Virtue In Aristotle's Nicomachean Ethics

Good Essays
Every capability and every action is a pursuit of some good. According to Aristotle, “Every craft and every line of inquiry and likewise every action and decision seems to seeks some good, that is why some people were right to describe the good as what everything seeks. But the ends that are sought appear to differ; some are activities, and others are products apart from the activities (Nicomachean Ethics, 1).” The goods that are sought out are the ends. Aristotle believed that an end was more complete if it was pursued for the sake of itself rather than for the sake of something else. He believed that happiness was the highest good for human beings. The highest good seemed to be happiness because we choose it because of itself and not for …show more content…
There are two kinds of virtue: virtue of thought and virtue of character. These virtues are qualities of the mind and character, which enable us to behave in the correct way and as a mean between extremes of deficiency and excess. They are not necessarily actions, but they ensure that our actions will be of the correct kind. When our actions occur naturally from a virtuous and moral disposition, we are said to live in agreement with virtue. A person’s excellence is based off their ability to live in agreement with virtue. Virtues of character/morality are habits, which can be improved or perfected. Each individual is born with the potential to be virtuous by character or morally virtuous. However, we must teach and train ourselves to be morally virtuous. This requires practice, just as any skill requires practice. We must coach ourselves to behave in the correct manner that we teach ourselves to be morally virtuous. Because virtue of character arises from habit, it is clear that none of the virtues of character arise in us naturally. It is evident that something cannot be done both by habit and by nature because we learn by habit what does not come to us naturally. By nature, we are able to acquire these virtues and through habit we are able to complete them. We first activate the virtues in order to acquire them. Then, we must habitually do the actions in order to be considered virtuous. For example: we

Related Documents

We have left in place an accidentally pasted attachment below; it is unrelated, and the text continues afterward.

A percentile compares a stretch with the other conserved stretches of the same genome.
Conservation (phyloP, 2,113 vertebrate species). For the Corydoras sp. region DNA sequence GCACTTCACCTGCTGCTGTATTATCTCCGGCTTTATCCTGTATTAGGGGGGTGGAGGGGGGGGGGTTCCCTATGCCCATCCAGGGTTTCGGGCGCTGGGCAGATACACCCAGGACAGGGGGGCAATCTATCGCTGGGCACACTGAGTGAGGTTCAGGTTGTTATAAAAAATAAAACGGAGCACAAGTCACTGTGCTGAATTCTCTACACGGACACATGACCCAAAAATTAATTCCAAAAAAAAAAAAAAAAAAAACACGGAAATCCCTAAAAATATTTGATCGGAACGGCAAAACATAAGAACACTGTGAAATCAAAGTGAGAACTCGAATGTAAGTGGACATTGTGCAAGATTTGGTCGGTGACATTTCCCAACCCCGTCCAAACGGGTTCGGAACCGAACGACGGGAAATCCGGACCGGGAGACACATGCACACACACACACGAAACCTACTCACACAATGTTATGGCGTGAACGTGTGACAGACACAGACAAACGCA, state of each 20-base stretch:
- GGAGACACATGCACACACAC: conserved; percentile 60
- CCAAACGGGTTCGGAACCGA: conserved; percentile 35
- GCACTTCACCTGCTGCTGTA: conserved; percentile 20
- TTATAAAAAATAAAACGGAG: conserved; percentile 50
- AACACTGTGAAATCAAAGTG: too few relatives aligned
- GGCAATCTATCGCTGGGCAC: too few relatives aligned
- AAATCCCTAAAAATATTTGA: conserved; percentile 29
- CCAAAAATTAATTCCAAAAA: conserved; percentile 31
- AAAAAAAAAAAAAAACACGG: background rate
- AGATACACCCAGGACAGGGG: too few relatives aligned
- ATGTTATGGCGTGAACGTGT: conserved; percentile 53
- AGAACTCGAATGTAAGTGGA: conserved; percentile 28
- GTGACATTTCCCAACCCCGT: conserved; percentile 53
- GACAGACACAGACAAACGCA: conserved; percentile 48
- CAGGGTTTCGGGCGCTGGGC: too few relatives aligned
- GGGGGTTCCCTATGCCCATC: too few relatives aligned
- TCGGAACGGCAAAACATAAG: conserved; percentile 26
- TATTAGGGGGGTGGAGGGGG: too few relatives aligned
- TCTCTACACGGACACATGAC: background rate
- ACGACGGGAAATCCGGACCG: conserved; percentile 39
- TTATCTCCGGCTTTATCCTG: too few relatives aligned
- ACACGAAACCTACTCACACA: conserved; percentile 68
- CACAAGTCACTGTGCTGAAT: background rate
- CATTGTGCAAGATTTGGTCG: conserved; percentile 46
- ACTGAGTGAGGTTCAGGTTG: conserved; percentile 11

• Decent Essays

    Ethical Theory Of Virtue

    • 1636 Words
    • 7 Pages

    Virtues have moral value because their effects have value for humans. This virtue engages in our personal feelings more than the obligation virtues (Burton 225). It important to like the actions you are committing. Virtue ethics are also good because there is no room for failure “One is not necessarily a moral failure for being weak” (Burton 225) in a particular virtue area (social and generosity). This states that there is always room for improvement.…

    • 1636 Words
    • 7 Pages
    Decent Essays
  • Decent Essays

    In particular, he believed virtue to be something that a person not only needs to understand but that a person also needs to live out in their actual lives. (Scarince, Christine). Most human activities shoot for something that is considered good. The highest good is something that you can easily determine by looking at its end purpose or goal. You could ask questions like: does it create happiness in and of itself?…

    • 1393 Words
    • 6 Pages
    Decent Essays
  • Decent Essays

    Perseverance Definition

    • 988 Words
    • 4 Pages

    Before perseverance can be described as a virtue, the idea of a virtue must be defined. Virtues deal with what is good and what is bad. A virtuous person follows society’s standards for what is good. This person exhibits behavior according to what is morally correct. And since virtuous people do virtuous actions it can be deduced that a virtue is a pattern of behavior that reflects moral character.…

    • 988 Words
    • 4 Pages
    Decent Essays
  • Decent Essays